A few days ago I was talking about the futility of a lot of self promotion, and last night I had an idea. I know those middle-of-the-night ideas are usually crap, but sometimes they are genius.

The whole problem with self promotion is that most individual writers can’t reach the masses. We aren’t bringing news about our books into people’s daily lives and into their homes. We’ve tried with the internet. It’s helped, but it still involves a conscious decision to go to a certain website.

Folks, let me introduce THE BOOK CHANNEL. Okay, maybe that’s not the best name. I’m sure we can come up with something better. BOOK ME? BOOK WAREHOUSE? BOOK? I kind of like that.

With TV it’s just click, click, click.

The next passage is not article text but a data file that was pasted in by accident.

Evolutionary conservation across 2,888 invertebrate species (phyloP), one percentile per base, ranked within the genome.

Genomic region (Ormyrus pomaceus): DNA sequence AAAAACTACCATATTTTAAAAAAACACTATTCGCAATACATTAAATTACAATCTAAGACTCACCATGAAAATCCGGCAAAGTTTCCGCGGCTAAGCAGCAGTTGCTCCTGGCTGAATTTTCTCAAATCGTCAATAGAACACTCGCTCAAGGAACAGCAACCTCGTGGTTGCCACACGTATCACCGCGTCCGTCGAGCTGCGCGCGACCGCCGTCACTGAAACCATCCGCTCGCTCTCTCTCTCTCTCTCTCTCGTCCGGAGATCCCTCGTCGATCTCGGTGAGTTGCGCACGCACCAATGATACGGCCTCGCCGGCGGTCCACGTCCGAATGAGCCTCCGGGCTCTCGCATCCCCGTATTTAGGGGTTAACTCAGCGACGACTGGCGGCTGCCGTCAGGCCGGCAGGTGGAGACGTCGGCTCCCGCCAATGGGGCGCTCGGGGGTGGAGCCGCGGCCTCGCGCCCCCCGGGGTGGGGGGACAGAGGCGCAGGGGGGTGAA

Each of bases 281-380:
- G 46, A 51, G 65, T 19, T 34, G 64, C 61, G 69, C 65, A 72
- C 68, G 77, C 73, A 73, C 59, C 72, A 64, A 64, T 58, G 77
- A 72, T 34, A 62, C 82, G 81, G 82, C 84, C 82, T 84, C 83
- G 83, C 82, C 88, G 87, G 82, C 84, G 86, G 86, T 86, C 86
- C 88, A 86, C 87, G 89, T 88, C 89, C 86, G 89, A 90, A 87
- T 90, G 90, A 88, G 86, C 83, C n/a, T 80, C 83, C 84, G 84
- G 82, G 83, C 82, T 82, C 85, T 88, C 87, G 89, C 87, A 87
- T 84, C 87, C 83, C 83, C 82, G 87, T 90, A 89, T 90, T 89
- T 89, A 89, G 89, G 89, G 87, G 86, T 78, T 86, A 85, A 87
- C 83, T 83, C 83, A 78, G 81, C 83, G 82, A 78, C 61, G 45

What about a 24-hour home-shopping network for books and only books where one book is featured and sold every 30 minutes. That’s an average of 1500 titles a month. Not this crap of one book chosen by Starbucks, or one book chosen by Oprah.

Readers can call in. Authors can appear as guests. Website info and discussion group info are given on the screen. A website that is updated weekly will serve as a guide for the titles and times for featured books and author appearances and also work as another place to order. I’m imagining something like a cross between early MTV, some of the old live music shows, and QVC. It could be real seat-of-the-pants crazy fun.

The problem I foresee is people might buy a few books, not read them because people aren’t reading, then stop buying.

Another huge problem would be a financial one, so some of the big publishing houses would have to invest in the Book Channel. And they would want to push their A-list titles and nothing else, so rules would have to be put in place giving all featured books equal time, with a high percentage of books being chosen by the Book Channel staff. We would have to have some hot reader/hosts from teens to old farts. Or would we call them beejays?